(JTA) – “Caution: Meat and dairy sampling on show floor,” read a sign at the entrance to Meadowlands Exposition Center. That may seem like an unusual warning outside a convention center, but to the crowd attending the food expo there on Nov. 14, it made sense: Kosherfest is the world’s largest kosher food trade show, where the vast majority of those attending follow the Jewish prohibition against mixing meat and dairy.
Jon Stewart made a surprise appearance on “The Daily Show” as the Jewish character of the week: Bernie Bernstein. Does the name ring a bell? Yes, Bernie Bernstein is probably the name of that old guy from your synagogue who is always complaining that the lox at kiddush isn’t fresh enough. But the name was also given to the made-up reporter who made a robocall to discredit sexual assault allegations against Alabama Senate hopeful Roy Moore.
NEW YORK (JTA) — Nazis came for Rose Holm’s family in the afternoon. By the evening, the 16-year-old was lying among corpses in the underground bunker where she and her family had been hiding. “I was between those dead ones, and I didn’t know if I’m alive or I’m dead,” Holm, now 92, recalled. Among those shot and killed were Holm’s parents, brother and one of her sisters, as well as some 85 other Jews hiding in the bunker outside Parczew, a town in the eastern part of Poland.
Muck Rack makes it simple to find people, tweets, or articles that mention any name, keyword, company, hashtag etc. We've compiled this guide to help you make the most of your search.
Selecting a term
Start searching tweets, articles from media outlets, articles mentioned in tweets, journalists'
names, titles and bios with some suggested searches:
Companies or Topics (e.g. iPhone, Microsoft)
Phrases (e.g. "cloud computing") — use quotes to keep the terms together
Twitter handles (e.g. @username) — returns those who have mentioned or replied to
Names (e.g. "David Pogue")
Hashtags (e.g. #sxsw, #london2012)
Bio details (e.g. vegan, Olympics, father)
Muck Rack's Advanced Search allows for many boolean operators.
Find results that mention multiple specified terms, use AND or
+. For example, ensure each result contains both Elon Musk and Mark Zuckerberg by
searching Musk AND Zuckerberg or Musk + Zuckerberg.
Use the operators OR or , to broaden your search when you'd like either of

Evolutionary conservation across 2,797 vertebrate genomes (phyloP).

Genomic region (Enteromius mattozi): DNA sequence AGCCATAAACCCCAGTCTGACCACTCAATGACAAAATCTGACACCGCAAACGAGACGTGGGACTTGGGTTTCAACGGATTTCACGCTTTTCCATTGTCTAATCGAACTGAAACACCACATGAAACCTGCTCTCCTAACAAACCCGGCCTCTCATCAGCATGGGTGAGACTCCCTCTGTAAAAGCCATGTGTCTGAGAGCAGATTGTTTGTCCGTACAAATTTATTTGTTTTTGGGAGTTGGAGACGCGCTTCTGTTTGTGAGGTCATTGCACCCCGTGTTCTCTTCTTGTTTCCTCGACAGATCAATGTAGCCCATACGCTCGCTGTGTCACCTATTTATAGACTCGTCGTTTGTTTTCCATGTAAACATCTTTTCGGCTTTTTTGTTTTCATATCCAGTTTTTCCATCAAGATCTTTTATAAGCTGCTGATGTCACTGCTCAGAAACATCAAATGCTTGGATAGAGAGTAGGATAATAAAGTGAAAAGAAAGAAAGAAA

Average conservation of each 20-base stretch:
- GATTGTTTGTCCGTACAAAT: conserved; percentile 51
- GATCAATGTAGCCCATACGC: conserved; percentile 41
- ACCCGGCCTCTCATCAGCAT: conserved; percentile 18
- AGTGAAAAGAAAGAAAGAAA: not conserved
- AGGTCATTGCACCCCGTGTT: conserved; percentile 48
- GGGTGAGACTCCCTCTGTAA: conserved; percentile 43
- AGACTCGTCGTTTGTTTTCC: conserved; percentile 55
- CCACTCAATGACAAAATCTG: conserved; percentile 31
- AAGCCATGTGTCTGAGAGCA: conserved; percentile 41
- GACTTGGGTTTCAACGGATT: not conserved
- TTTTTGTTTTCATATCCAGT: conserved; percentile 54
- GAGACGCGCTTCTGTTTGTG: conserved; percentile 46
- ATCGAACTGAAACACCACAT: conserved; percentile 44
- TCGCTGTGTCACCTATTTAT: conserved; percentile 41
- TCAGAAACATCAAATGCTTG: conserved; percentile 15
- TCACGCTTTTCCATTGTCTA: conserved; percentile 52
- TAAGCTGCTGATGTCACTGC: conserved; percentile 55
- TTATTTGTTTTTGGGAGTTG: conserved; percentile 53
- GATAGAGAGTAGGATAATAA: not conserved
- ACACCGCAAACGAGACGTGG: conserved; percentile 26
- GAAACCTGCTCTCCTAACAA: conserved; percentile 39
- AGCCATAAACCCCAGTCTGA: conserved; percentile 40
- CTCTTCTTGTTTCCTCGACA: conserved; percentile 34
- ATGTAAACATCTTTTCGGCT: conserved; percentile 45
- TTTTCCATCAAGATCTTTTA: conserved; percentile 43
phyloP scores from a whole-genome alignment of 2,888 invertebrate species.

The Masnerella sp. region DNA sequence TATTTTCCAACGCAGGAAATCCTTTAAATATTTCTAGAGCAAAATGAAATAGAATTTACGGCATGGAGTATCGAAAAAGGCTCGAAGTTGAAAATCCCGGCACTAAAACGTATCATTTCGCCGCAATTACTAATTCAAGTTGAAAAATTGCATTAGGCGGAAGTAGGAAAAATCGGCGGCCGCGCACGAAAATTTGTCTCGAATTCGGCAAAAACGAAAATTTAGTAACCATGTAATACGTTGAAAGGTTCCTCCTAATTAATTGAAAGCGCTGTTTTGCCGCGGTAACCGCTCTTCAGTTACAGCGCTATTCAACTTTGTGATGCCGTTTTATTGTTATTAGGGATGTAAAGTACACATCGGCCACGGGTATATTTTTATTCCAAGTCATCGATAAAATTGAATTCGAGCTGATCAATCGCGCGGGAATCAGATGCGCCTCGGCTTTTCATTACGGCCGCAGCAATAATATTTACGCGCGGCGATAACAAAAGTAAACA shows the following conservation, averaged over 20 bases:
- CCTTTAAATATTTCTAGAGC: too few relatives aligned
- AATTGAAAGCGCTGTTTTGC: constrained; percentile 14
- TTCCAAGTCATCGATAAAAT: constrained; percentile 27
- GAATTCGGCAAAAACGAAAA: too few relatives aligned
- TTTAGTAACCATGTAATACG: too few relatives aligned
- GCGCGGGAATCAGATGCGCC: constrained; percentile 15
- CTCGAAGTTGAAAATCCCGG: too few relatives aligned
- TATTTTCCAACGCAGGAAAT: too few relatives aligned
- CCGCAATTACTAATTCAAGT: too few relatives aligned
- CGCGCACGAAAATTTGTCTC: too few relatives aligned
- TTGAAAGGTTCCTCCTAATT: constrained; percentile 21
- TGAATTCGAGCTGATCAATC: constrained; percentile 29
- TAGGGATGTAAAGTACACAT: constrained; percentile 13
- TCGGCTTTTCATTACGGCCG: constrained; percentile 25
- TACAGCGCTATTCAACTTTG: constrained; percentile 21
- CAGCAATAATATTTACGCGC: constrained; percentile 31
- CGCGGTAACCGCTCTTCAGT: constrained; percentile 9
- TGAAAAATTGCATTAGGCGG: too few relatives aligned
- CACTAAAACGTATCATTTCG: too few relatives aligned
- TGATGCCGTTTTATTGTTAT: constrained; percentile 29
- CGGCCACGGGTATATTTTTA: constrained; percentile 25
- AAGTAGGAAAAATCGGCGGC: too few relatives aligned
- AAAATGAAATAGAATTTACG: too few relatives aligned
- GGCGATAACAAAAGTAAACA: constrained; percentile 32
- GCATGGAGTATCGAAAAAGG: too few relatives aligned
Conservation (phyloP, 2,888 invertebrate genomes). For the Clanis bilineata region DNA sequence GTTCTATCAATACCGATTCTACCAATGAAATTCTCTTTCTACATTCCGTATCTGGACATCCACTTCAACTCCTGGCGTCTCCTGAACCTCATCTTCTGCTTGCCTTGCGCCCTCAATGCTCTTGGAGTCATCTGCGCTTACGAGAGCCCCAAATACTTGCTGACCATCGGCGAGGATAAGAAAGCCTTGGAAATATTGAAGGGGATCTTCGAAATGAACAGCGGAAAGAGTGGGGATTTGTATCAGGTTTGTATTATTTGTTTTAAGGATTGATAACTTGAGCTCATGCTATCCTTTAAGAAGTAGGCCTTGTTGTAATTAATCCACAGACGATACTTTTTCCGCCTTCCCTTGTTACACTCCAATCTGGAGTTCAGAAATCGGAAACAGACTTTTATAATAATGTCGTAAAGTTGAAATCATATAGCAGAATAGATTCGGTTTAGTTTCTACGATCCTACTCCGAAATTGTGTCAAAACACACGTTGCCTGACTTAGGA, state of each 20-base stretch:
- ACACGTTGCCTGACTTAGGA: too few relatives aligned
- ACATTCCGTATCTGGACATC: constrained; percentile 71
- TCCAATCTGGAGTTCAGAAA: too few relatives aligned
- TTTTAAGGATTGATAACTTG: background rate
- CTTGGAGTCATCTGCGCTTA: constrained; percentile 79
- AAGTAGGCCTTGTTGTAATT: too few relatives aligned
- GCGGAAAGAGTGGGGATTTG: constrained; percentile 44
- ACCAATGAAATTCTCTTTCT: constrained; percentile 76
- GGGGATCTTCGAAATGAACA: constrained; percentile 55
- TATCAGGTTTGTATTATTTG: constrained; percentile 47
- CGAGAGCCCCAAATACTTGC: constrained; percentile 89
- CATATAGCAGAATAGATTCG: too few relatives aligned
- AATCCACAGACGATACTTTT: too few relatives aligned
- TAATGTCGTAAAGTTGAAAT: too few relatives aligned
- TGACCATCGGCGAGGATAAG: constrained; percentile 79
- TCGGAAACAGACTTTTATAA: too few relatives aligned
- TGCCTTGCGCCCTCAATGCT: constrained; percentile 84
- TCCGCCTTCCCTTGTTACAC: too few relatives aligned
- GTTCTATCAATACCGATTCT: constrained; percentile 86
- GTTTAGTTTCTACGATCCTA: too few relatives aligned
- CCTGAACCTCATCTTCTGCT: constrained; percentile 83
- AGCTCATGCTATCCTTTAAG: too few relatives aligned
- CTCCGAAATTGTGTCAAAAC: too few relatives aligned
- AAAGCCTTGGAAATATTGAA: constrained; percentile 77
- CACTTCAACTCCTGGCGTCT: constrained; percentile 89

multiple terms to appear in results. (This is the default behavior of our search when no operators
are used). For example, results will contain either cake or cookie by searching cake OR cookie or cake,cookie
Use NOT or - to subtract results from your search. For
example, searching Disney will yield results about the Walt Disney Company as well as Walt Disney
World Resort. To exclude mentions of Disney World, search for Disney -World or Disney
When using one of these operators with a phrase, enclose it in quotation marks. For example, you can
find results about smartphones excluding Apple's iPhone 4S by searching smartphone -"iPhone
Exact case matching or punctuation
If you're searching for a brand name or keyword that relies on specific punctuation marks or capitalization, you can
find results that match your exact query by adding matchcase: before the keyword you're searching for, like matchcase:E*TRADE .
Use parentheses to separate multiple
boolean phrases. For example, to find journalists talking about having fun in Disney World or
Disneyland, search for ("disney world" OR disneyland) AND fun.
An asterisk can be used to search for any variation of a root word truncated by the asterisk. For example, searching for admin* will return results for administrator, administration, administer, administered, etc.
A near operator is an AND operator where you can control the distance between the words. You can vary the distance the near operation uses by adding a forward slash and number (between 0-99) such as strawberries NEAR/10 "whipped cream", which means the strawberries must exist within 10 words of "whipped cream".